Lawyer who toiled in the oil fields as a child


Pablo Fajardo knows a thing or two about the ways of the oil companies he battled in court – from the age of 14, the lawyer from a desperately poor family toiled in the oil fields himself, struggling on paltry wages to provide for his younger siblings.

It was only through determination and a fierce indignation at what he saw as the exploitation of indigenous people by foreign companies that the earnest 38-year-old fought his way through night school and found himself representing the 30,000 Ecuadorians taking on the oil giant Chevron.

After a court this week awarded them $8.6bn in damages, Mr Fajardo was characteristically humble, telling the Associated Press that the judgment was "a great step that we have made toward the crystallisation of justice" but adding that they were "not completely satisfied" and were considering an appeal.

Mr Fajardo was born in 1972 into a peasant family with indigenous heritage. Moving around the country to follow the work, they eventually arrived in the town of Shushufindi near Lago Agrio, where the teenager began working in the rough area dominated by Texaco's operation to tap the vast oil reserves flowing beneath the Amazon.

During the day he would hack through the thick jungle, clearing land or cleaning pipelines in the oilfields, attending school by night. The teenager was shocked at the contrast between the North American contractors' life of comfort and the local workers who struggled without electricity, and aged just 17, Mr Fajardo helped set up a human rights organisation. As the years passed, people started looking to him for leadership, and encouraged by a local priest and funded by friends, Mr Fajardo eventually put himself through law school, rising every day at 3.30am to study before heading to the jobs he maintained to support his family.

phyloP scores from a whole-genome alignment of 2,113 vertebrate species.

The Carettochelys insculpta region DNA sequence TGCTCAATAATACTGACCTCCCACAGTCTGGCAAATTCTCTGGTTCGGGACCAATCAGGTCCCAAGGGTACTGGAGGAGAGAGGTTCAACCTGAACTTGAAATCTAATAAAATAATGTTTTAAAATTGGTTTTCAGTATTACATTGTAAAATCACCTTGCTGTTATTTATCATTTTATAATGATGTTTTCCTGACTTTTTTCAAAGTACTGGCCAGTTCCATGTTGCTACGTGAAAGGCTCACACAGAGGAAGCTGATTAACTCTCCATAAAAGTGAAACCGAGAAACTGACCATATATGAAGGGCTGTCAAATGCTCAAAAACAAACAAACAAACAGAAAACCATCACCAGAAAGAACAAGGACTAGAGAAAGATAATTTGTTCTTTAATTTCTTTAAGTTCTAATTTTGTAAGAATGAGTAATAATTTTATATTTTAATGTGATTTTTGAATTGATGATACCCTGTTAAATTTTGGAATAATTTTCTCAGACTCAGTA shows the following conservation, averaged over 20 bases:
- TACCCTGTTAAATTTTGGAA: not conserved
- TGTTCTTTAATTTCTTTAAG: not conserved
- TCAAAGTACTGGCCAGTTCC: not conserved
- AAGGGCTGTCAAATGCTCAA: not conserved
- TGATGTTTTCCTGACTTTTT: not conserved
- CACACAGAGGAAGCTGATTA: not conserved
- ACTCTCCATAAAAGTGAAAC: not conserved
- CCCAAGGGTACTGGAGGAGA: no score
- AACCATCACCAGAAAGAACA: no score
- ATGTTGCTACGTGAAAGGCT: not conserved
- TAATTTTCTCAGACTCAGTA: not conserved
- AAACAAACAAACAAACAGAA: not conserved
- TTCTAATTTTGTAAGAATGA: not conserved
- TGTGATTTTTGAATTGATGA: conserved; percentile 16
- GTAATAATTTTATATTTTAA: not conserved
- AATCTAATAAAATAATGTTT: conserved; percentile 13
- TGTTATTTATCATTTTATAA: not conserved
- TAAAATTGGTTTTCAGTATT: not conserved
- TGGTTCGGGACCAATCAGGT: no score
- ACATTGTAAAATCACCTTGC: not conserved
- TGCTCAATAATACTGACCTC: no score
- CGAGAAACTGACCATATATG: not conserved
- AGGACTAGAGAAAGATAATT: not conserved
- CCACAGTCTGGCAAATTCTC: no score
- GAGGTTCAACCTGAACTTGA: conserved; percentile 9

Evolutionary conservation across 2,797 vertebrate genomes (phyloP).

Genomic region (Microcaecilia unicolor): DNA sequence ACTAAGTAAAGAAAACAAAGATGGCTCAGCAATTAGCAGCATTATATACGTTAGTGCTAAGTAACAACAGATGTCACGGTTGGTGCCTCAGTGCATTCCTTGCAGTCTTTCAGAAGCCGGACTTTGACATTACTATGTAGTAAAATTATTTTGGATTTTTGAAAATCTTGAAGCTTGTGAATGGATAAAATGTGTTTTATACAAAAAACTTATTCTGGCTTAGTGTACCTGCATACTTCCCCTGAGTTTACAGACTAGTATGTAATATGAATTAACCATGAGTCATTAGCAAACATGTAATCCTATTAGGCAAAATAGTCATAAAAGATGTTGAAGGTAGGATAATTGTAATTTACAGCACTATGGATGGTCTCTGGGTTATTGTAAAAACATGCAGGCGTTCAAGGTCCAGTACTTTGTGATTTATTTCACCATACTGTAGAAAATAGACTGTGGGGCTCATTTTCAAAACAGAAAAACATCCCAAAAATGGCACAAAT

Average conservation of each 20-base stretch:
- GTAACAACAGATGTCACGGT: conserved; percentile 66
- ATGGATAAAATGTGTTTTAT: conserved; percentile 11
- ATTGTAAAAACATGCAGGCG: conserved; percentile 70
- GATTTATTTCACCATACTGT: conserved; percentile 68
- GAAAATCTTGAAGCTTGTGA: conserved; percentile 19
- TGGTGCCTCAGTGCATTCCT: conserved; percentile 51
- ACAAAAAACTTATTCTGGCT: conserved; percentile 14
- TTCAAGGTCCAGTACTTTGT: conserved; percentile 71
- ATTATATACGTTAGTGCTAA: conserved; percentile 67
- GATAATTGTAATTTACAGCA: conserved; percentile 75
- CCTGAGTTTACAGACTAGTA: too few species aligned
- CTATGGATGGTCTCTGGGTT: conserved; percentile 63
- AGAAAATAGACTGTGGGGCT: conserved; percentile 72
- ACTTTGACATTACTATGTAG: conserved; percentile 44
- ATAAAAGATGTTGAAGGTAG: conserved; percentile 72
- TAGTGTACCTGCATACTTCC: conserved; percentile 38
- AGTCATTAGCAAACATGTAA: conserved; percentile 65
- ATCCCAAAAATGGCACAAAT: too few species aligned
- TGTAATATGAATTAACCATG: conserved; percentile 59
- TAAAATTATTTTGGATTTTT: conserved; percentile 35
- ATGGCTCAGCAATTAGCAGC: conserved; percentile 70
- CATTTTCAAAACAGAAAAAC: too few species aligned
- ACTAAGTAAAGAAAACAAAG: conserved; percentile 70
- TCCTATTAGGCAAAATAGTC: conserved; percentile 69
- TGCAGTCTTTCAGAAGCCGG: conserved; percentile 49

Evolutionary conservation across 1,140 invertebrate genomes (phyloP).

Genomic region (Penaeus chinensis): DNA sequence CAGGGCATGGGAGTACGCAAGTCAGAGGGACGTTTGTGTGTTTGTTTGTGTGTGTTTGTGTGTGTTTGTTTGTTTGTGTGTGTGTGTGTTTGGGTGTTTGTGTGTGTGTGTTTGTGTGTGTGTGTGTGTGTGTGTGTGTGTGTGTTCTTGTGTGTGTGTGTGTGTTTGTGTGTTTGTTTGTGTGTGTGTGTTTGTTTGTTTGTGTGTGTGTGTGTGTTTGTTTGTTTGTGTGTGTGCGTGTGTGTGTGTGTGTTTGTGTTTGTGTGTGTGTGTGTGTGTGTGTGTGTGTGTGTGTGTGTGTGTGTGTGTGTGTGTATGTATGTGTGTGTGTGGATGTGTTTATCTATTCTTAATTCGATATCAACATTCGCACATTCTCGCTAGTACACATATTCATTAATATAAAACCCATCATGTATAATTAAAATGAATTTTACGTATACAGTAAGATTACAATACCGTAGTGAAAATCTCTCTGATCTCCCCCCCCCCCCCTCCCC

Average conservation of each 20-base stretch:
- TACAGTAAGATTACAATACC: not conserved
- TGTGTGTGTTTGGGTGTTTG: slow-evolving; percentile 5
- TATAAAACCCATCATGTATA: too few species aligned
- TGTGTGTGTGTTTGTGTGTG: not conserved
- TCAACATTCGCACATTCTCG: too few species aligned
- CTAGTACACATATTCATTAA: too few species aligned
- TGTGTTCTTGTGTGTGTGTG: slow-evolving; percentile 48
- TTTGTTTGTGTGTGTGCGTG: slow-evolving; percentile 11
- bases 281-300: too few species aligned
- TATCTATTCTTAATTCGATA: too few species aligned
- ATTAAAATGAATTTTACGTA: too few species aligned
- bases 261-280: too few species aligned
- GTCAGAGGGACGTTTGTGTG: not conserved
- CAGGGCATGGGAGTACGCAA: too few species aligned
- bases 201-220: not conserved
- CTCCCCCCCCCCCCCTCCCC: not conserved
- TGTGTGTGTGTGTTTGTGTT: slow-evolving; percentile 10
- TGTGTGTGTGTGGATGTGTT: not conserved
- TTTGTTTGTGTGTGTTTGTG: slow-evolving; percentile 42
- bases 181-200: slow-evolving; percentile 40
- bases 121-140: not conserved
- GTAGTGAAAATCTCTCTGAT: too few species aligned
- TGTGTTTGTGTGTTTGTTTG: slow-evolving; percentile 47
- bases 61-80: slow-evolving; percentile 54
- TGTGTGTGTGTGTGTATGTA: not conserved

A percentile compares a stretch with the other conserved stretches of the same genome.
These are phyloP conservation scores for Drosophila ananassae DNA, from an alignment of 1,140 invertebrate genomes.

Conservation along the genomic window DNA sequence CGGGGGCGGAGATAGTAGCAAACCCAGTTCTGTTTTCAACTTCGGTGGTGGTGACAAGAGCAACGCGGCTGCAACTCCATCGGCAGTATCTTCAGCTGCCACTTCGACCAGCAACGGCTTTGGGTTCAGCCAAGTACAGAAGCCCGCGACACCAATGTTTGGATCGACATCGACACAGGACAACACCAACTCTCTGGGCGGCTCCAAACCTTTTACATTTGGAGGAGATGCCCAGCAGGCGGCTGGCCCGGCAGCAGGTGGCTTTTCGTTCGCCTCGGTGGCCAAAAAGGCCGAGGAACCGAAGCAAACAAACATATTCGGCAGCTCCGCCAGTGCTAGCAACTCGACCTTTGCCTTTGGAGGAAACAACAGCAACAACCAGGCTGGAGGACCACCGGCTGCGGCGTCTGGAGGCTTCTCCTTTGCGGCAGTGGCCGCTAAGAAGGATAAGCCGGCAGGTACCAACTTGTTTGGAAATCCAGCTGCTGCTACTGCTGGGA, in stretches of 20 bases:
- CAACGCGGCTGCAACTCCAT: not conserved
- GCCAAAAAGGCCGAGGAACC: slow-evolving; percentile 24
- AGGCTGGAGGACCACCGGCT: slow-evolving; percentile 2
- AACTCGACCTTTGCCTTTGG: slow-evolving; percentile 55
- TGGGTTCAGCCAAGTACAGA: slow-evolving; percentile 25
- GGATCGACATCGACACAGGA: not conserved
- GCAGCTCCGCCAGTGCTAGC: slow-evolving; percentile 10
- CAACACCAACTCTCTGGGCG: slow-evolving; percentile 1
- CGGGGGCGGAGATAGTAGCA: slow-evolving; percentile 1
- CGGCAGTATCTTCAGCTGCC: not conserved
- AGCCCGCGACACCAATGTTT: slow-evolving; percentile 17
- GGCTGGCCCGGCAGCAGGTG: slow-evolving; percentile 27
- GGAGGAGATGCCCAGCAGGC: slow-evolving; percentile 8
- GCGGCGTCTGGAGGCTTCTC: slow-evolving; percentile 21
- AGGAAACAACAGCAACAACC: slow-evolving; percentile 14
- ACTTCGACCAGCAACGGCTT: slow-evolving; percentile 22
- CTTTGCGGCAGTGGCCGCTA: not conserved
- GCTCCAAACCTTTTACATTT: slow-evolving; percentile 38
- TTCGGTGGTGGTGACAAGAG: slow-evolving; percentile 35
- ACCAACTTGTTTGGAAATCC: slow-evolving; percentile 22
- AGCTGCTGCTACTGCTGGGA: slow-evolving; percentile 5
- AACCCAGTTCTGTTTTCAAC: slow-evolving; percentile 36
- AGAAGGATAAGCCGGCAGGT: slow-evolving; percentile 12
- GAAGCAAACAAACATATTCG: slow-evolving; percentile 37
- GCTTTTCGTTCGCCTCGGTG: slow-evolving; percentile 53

He finally qualified in 2004 and agreed to be the lead attorney for the plaintiffs in Lago Agrio. In 2007, CNN named him one of its heroes of the year. A profile in Vanity Fair the same year painted the picture of a champion of the poor up against an army of corporate lawyers, sleeping in his office and cycling to court.

"I realised that I was not inferior to the Chevron lawyers," he told the magazine. "In fact I had one advantage over them: I know the problems as they really are, because I live here. I have lived here for more than half my life. I realised that if I took the case all I would have to think about is how to tell the truth."

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